cOAlition S is particularly attentive to the concerns of Early Career Researchers (ECR). We are grateful for the support of many ECR organisations, including the European Council of Doctoral Candidates and Junior Researchers (Eurodoc), the Global Young Academy (GYA), the Marie Curie Alumni Association (MCAA) and the Young Academy of Europe (YAE). These organisations are closely collaborating with cOAlition S in order to further shape Plan S, to monitor its implementation, and to evaluate potential effects for the next generation of researchers….”

European Research Council (ERC) Scientific Council Withdraws as a Supporter for cOAlition S

“The ERC Scientific Council is committed to implementing full and immediate Open Access and continues to support the principles underlying Plan S. Members of the ERC Scientific Council are participating constructively in various activities aimed at making Open Access a reality.

However, during the past six months, the ERC Scientific Council has intensified its internal debate and reached a unanimous decision to follow a path towards Open Access implementation that is independent of cOAlition S activities. Therefore it has decided to withdraw as a supporter of cOAlition S. In doing so, the ERC Scientific Council wishes to pay closer attention to a number of aspects whose importance has been rather underestimated. Most prominent among them are researchers’ needs, especially those of young researchers who represent the future of European science and innovation. Other aspects include the need to preserve equity among research communities and among European countries, with particular emphasis on countries with more limited national financial support for research.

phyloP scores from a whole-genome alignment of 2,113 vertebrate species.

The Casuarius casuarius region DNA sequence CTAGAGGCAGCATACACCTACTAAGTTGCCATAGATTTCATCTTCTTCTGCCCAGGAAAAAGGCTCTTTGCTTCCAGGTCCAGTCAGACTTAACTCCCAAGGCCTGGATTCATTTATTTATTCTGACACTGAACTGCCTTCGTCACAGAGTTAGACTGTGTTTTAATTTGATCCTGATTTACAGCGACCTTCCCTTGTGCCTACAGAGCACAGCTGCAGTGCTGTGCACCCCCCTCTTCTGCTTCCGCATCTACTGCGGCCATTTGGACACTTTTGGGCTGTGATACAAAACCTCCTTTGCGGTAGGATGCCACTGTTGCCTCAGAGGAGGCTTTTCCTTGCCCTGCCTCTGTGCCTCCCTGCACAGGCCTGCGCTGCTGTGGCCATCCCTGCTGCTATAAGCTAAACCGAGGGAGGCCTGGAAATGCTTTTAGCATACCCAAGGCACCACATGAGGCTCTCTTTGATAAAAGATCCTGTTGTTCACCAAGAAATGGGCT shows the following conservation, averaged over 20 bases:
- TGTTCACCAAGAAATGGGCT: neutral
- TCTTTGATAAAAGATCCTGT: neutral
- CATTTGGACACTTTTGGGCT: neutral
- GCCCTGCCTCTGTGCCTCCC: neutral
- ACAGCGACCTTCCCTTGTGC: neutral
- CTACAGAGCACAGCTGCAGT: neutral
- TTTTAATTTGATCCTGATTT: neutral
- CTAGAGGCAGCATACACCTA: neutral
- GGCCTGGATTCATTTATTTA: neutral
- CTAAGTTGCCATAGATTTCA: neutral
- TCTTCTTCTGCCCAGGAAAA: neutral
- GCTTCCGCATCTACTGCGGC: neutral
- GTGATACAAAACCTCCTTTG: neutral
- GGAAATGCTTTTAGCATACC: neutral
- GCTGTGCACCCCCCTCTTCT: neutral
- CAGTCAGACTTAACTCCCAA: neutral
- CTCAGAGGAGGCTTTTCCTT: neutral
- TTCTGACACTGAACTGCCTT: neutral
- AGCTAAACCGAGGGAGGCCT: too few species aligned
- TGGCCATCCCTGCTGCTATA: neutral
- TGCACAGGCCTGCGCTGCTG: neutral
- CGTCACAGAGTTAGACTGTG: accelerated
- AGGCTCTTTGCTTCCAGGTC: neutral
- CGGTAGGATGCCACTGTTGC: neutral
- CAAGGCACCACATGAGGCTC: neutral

In particular, cOAlition S has declared that the publication of research results in hybrid venues outside of transformative arrangements will be ‘non-compliant’ as of 1 January 2021, leading to the non-eligibility of related publication costs. The Scientific Council considers that this will be detrimental, especially for early career researchers, researchers working in countries with fewer alternative funding opportunities or working in fields in which Open Access policies are more difficult to implement….”

JLSC Seeks a New Publisher